We're going on an Earth hunt

Two temperate super-Earths and a cold Neptune are detected through a reanalysis of archived radial velocity data.

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Exoplanet science is typically portrayed publicly as an endeavor to find a second home for human beings.  That is part of the reason why discoveries of new Earth-like planets attract significant public attention. Although for many astronomers the most important contribution of exoplanet study is to help us understand how planets form and evolve, my interest in exoplanet hunt is much closer to what the public expect, namely, to find planets that are similar to our Earth. Like the story in the famous children's book "We're Going on a Bear Hunt", I view my research as a journey to hunt Earth-like planets orbiting around Sun-like stars (so-called "exo-Earths") in order to answer whether our Earth is the only habitable planet in the universe, whether life on Earth is unique, and whether there are extraterrestrial intelligent beings. 

We are Going on a Bear Hunt

Cover of the children's book "We're Going on a Bear Hunt" written by Michael Rosen and illustrated by Helen Oxenbury published in the UK in 1989

In 2019, my advisor and also a pioneer for exoplanet detection, Dr. Paul Butler, applied his pipeline to reduce the spectroscopic data obtained a decade ago by a group of European astronomers using the Ultraviolet and Visual Echelle Spectrograph (UVES) mounted on the Very Large Telescope (VLT) in Chile. This updated UVES data show significant improvement. Paul soon published his results in The Astronomical Journal. In particular, this paper was dedicated to Sandy Keiser, a Carnegie staff passing away suddenly during the analysis of the UVES data. 

ESO VLT telescope
The ESO VLT telescope complex, Paranal, Chile Credit: ESO/H.H.Heyer

By applying my Agatha pipeline to this updated UVES data in combination with radial velocity data from other instruments, I quickly found dozens of signals, among which a cold Neptune and two temperate super-Earths were identified. These results have been published in The Astrophysical Journal Supplement Series. After the publication and during the preparation of the press release for our work, I began to realize the significance of some of these planets. For example, GJ 180 d is probably the nearest temperate super-Earth which is not tidally locked to its star. Like the Earth-Moon system, the spin period of a tidally locked planet is equal to its orbital period, leading to a very hot side with permanent day and a very cold side with permanent night on a planet. Located 0.31 au away from GJ 180, GJ 180 d is probably not tidally locked to its host and thus is more likely to be habitable than other temperate Earth-like planets that are tidally locked.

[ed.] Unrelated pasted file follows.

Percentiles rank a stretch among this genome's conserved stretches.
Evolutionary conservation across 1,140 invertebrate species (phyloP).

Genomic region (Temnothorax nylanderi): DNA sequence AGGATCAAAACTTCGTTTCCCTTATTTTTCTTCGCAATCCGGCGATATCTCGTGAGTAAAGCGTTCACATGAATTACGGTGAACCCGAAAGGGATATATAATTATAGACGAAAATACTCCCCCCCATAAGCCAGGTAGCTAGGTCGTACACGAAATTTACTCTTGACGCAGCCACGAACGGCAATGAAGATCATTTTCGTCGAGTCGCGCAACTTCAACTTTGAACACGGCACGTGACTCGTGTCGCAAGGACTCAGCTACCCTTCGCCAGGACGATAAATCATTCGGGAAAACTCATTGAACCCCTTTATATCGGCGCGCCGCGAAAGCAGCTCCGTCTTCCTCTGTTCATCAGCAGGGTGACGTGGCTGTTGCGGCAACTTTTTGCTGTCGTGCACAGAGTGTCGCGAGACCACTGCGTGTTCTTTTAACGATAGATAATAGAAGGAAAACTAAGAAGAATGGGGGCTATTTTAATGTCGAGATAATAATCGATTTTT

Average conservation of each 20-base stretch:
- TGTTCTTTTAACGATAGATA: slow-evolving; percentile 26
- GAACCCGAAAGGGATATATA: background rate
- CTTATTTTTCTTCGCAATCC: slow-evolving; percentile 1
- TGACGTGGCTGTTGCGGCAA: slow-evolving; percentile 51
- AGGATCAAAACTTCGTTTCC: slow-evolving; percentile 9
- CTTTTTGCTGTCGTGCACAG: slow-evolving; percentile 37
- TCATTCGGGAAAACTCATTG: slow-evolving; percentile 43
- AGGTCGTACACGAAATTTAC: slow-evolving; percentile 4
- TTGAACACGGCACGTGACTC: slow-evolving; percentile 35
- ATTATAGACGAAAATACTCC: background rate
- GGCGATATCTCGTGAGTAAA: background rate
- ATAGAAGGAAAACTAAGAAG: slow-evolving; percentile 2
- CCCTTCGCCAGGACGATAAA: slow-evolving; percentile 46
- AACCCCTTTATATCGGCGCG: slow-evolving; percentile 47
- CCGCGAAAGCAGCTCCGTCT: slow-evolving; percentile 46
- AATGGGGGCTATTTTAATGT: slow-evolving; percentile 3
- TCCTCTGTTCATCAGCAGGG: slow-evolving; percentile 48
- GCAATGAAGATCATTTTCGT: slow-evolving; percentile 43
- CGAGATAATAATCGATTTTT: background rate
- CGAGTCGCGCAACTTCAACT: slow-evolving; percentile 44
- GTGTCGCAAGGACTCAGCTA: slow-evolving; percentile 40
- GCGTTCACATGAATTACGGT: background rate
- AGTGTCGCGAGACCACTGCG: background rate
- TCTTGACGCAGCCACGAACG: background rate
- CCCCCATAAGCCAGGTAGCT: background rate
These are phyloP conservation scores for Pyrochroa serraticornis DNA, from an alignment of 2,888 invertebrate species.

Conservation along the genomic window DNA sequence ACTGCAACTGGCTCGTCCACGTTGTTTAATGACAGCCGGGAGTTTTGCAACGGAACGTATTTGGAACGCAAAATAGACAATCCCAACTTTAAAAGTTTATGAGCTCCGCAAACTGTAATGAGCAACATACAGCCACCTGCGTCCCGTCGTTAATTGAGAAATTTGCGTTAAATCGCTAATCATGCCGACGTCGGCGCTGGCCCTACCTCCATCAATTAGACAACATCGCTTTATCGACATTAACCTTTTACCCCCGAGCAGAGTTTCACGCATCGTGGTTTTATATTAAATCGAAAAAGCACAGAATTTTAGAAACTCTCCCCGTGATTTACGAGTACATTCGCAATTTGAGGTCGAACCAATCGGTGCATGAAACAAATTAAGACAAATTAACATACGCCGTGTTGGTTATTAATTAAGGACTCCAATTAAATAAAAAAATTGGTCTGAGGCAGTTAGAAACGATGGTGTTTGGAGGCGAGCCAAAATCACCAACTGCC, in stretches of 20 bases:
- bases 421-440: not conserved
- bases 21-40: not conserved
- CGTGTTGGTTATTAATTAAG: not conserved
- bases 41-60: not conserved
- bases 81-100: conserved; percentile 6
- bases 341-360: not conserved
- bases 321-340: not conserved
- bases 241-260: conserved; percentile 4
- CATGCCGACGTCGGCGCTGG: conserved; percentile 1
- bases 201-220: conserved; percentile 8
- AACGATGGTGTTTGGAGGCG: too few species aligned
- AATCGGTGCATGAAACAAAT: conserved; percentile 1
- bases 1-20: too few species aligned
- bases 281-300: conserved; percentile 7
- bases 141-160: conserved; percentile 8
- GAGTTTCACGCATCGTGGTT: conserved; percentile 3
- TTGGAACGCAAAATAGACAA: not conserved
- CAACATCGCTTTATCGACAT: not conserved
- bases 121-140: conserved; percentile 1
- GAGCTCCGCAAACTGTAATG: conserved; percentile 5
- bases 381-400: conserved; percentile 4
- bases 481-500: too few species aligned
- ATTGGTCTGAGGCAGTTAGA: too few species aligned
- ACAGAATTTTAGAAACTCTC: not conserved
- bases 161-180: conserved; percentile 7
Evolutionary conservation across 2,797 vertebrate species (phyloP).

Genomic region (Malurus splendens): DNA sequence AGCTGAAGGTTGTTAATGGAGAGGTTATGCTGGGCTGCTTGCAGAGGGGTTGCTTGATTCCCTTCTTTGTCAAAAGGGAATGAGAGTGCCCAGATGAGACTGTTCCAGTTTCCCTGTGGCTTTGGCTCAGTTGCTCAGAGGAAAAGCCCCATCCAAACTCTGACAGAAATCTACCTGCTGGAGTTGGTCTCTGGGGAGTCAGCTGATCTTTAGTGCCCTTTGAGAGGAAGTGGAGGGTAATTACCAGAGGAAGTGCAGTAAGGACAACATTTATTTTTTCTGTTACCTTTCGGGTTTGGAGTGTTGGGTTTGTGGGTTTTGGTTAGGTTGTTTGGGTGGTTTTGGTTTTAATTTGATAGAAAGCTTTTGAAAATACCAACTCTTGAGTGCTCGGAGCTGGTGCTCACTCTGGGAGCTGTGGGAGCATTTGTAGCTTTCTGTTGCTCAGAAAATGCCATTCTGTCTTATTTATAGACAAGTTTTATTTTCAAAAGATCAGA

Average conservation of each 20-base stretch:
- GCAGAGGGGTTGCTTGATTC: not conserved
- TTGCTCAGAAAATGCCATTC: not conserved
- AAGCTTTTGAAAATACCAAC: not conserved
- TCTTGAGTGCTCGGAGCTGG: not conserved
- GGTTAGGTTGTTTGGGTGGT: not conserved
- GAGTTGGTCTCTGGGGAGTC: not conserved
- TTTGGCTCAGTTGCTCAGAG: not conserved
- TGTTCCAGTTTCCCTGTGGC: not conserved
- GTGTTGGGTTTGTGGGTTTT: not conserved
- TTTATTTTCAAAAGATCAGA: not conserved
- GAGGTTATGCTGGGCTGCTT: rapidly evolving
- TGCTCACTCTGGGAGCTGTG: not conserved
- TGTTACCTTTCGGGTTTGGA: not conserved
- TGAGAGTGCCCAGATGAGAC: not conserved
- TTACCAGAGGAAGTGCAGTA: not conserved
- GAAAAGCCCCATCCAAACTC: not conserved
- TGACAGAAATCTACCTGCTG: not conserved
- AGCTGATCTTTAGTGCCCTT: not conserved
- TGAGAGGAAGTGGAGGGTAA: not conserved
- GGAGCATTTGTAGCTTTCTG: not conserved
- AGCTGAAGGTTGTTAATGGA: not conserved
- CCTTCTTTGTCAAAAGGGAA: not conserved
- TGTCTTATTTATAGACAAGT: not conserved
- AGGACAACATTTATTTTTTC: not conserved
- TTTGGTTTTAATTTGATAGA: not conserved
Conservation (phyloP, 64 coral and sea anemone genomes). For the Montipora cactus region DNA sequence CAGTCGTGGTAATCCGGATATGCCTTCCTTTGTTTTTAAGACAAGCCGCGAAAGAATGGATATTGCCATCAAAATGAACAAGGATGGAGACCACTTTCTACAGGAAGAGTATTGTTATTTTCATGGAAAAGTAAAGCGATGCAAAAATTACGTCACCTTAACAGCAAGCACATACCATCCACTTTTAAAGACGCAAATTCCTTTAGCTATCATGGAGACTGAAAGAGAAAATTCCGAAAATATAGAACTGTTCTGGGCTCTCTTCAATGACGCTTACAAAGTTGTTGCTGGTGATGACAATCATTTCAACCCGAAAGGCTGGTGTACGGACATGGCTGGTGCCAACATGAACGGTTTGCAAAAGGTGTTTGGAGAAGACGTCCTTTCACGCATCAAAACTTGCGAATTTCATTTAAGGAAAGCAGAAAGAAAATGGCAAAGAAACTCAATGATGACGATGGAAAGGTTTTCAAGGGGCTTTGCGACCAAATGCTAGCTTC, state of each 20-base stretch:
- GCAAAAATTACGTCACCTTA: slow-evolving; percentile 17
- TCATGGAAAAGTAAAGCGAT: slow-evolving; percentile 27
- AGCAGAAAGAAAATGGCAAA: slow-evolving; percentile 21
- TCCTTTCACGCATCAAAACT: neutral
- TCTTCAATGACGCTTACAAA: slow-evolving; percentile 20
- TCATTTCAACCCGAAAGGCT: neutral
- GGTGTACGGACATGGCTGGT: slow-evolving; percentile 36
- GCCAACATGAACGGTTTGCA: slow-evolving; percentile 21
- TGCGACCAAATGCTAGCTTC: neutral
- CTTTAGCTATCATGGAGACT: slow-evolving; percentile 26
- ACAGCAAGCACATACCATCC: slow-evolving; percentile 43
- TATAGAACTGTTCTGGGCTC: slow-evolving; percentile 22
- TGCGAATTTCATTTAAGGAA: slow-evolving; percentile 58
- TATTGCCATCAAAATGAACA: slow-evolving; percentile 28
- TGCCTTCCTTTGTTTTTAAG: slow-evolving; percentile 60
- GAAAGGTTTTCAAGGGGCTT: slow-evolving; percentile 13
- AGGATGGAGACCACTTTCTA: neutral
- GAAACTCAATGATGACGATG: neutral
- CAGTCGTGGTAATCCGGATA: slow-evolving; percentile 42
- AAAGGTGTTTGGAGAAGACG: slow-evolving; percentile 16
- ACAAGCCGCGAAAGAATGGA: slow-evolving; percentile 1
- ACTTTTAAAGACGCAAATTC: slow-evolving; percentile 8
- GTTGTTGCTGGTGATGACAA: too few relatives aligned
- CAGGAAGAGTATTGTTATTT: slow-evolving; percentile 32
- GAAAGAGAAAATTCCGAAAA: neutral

GJ 229 Ac
Artist’s concept of GJ229Ac, the nearest temperate super-Earth to us that is in a system in which the host star has a brown dwarf companion. Illustration is by Robin Dienel, courtesy of the Carnegie Institution for Science.

Another interesting planet detected in this work is GJ 229 Ac, which is located in a binary system including an M star and a brown dwarf. It is the nearest temperate super-Earth located in such systems and provides a test case for the study of habitability in binaries. In addition, GJ 433 c is the nearest and coldest Neptune, belonging to an unexplored population of Neptune-like planets. Because these planets are close to the Earth, they are perfect candidates for direct imaging by future space facilities such as WFIRST.  

I believe that our work is only a beginning of a long journey towards the discovery of a genuine exo-Earth. Whatever barriers in front of us, I believe teamwork, precision instruments, and advanced methodology are the key elements to help us "go through them". Finally, I would like to give thanks to the other members in our team who contribute to this work. They are Stephen Shectman, Jeffrey  Crane, Steve Vogt, John Chambers, Hugh Jones, Sharon Xuesong Wang, Johanna Teske, Jennifer Burt, Matias Diaz, and Ian Thompson. 

The full article is accessible via this link: https://iopscience.iop.org/article/10.3847/1538-4365/ab5e7c

Go to the profile of Fabo Feng

Fabo Feng

Research fellow, Carnegie Institution for Science

I obtained my PhD from the Max Planck Institute for Astronomy in Heidelberg, Germany. From 2015 to 2018, I conducted my postdoctoral research on exoplanets at the University of Hertfordshire in England. Since November of 2018, I have been working with Dr. Paul Butler to continue exoplanet hunt at the Carnegie Institution for Science in Washington, DC, USA. I have developed many algorithms and methods to detect exoplanets using the radial velocity method. I have discovered more than 20 exoplanets such as super-Earths around tau Ceti and have helped to discover planets around nearby stars such as Barnard's star and Proxima Centauri. My recent work is focused on developing the PEXO software to analyze high precision data in order to find exo-Earths.

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